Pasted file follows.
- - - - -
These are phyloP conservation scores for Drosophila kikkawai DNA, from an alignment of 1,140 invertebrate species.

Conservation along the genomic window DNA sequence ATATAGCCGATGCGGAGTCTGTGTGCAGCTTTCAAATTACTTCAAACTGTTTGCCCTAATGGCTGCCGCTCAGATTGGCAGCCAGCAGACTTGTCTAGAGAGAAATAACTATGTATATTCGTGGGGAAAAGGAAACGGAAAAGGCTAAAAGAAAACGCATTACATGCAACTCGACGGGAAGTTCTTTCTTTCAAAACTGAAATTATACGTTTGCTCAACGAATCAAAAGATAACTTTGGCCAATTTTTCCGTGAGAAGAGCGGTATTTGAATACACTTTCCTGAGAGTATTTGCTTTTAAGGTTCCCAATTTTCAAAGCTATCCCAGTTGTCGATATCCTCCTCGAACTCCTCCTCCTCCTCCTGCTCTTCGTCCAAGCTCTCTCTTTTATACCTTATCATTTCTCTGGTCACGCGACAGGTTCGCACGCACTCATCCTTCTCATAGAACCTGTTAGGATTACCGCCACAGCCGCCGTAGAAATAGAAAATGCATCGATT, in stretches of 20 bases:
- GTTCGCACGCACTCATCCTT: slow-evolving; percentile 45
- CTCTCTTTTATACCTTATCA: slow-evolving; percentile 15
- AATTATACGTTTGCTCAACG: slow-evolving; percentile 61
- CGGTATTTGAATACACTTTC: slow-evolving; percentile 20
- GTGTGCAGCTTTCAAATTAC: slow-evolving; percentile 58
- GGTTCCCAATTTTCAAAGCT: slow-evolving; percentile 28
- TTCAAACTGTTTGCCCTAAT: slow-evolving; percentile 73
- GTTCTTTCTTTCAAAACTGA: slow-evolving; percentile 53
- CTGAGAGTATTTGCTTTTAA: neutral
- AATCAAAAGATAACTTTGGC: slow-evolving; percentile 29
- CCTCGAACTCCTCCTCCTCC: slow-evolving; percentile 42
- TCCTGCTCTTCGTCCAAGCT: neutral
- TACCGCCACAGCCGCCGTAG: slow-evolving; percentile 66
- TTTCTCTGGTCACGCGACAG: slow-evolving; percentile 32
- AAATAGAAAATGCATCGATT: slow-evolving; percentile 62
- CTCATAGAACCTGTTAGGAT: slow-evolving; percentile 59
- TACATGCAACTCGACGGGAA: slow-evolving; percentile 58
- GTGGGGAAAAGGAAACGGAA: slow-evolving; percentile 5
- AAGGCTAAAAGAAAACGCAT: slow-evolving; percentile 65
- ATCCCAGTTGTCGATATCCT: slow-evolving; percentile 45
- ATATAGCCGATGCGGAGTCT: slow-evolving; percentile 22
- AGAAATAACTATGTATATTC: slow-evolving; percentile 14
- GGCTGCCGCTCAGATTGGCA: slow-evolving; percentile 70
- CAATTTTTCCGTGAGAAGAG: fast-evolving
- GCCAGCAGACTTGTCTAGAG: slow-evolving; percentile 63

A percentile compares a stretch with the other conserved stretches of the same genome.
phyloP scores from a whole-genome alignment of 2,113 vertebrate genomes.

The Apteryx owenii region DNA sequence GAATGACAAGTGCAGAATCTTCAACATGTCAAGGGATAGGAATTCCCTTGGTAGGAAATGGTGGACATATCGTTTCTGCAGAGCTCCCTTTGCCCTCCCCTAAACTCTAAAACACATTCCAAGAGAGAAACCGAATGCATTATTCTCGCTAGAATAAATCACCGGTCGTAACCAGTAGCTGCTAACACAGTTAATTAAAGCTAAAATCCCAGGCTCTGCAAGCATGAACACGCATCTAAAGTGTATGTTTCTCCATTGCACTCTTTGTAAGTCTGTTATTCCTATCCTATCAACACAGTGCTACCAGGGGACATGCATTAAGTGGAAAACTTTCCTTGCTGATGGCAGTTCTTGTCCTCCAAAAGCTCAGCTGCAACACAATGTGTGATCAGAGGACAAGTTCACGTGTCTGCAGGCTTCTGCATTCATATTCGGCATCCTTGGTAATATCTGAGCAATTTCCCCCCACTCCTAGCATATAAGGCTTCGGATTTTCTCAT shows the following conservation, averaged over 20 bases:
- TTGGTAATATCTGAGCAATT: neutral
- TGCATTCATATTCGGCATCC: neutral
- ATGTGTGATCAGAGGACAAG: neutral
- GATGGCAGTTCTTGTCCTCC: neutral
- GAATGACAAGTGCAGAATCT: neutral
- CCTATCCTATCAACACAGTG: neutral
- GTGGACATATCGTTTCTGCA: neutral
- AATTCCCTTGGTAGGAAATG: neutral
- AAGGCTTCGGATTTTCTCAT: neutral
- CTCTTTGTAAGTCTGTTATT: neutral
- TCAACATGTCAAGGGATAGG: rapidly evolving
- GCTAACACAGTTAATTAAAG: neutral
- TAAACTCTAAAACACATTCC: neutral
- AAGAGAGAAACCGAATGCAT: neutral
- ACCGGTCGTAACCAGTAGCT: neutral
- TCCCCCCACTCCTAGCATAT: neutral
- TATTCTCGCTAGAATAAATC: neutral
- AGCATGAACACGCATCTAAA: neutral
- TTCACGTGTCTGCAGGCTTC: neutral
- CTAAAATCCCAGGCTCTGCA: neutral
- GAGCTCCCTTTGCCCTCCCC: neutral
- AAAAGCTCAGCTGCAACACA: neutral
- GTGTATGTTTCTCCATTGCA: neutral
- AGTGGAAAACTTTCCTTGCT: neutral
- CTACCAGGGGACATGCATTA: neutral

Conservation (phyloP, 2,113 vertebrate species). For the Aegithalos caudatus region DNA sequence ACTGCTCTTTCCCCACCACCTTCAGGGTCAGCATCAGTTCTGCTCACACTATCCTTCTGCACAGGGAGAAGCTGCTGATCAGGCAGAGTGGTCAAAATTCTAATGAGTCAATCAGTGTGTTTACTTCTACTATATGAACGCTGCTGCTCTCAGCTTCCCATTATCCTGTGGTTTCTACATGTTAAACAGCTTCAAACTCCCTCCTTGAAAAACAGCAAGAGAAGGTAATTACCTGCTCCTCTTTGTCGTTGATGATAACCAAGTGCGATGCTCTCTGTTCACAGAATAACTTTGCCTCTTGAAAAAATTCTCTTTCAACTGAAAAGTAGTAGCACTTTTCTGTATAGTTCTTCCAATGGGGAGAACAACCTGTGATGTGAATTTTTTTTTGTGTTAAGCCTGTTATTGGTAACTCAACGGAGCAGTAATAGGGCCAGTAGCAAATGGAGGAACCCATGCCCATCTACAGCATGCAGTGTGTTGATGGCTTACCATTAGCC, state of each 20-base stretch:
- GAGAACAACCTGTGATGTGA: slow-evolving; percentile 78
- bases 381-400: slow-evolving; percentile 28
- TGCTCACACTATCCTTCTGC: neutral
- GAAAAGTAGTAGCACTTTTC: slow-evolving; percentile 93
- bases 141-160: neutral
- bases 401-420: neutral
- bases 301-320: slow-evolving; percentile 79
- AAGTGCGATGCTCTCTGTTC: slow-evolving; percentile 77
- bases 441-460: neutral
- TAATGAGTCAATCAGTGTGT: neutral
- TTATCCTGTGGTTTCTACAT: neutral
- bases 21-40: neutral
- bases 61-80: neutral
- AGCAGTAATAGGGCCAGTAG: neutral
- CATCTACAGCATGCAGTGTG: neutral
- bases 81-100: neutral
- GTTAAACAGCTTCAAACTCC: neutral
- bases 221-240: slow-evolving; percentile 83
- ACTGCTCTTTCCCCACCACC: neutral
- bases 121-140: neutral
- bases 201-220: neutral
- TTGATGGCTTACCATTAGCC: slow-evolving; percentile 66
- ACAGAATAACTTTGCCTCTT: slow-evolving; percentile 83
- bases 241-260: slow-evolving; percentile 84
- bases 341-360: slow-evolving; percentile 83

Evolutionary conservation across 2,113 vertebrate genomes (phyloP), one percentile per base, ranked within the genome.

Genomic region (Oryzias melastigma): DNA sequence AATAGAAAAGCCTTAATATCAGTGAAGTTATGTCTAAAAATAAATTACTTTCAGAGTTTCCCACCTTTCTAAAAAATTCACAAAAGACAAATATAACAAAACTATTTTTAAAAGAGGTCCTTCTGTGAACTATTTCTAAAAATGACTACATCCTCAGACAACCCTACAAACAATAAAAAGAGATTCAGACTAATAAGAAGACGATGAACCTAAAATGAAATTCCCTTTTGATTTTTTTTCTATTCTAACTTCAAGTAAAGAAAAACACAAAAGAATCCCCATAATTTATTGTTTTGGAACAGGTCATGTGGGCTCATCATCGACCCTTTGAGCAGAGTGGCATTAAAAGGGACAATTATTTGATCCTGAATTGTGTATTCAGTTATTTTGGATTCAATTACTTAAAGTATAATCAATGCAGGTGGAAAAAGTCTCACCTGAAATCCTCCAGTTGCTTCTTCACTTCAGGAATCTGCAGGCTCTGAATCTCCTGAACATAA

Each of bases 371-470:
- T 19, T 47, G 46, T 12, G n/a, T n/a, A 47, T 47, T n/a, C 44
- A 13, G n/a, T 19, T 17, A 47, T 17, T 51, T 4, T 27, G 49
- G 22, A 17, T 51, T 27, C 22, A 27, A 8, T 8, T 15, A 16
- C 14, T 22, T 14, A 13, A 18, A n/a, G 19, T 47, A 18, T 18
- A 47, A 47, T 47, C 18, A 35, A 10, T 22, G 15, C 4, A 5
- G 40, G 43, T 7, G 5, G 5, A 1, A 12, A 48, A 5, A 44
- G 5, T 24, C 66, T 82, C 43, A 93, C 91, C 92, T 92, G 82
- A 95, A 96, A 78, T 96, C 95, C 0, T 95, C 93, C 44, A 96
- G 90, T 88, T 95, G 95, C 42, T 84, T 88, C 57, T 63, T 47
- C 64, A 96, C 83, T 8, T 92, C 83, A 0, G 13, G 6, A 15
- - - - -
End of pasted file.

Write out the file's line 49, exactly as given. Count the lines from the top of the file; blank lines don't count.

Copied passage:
- TTCACGTGTCTGCAGGCTTC: neutral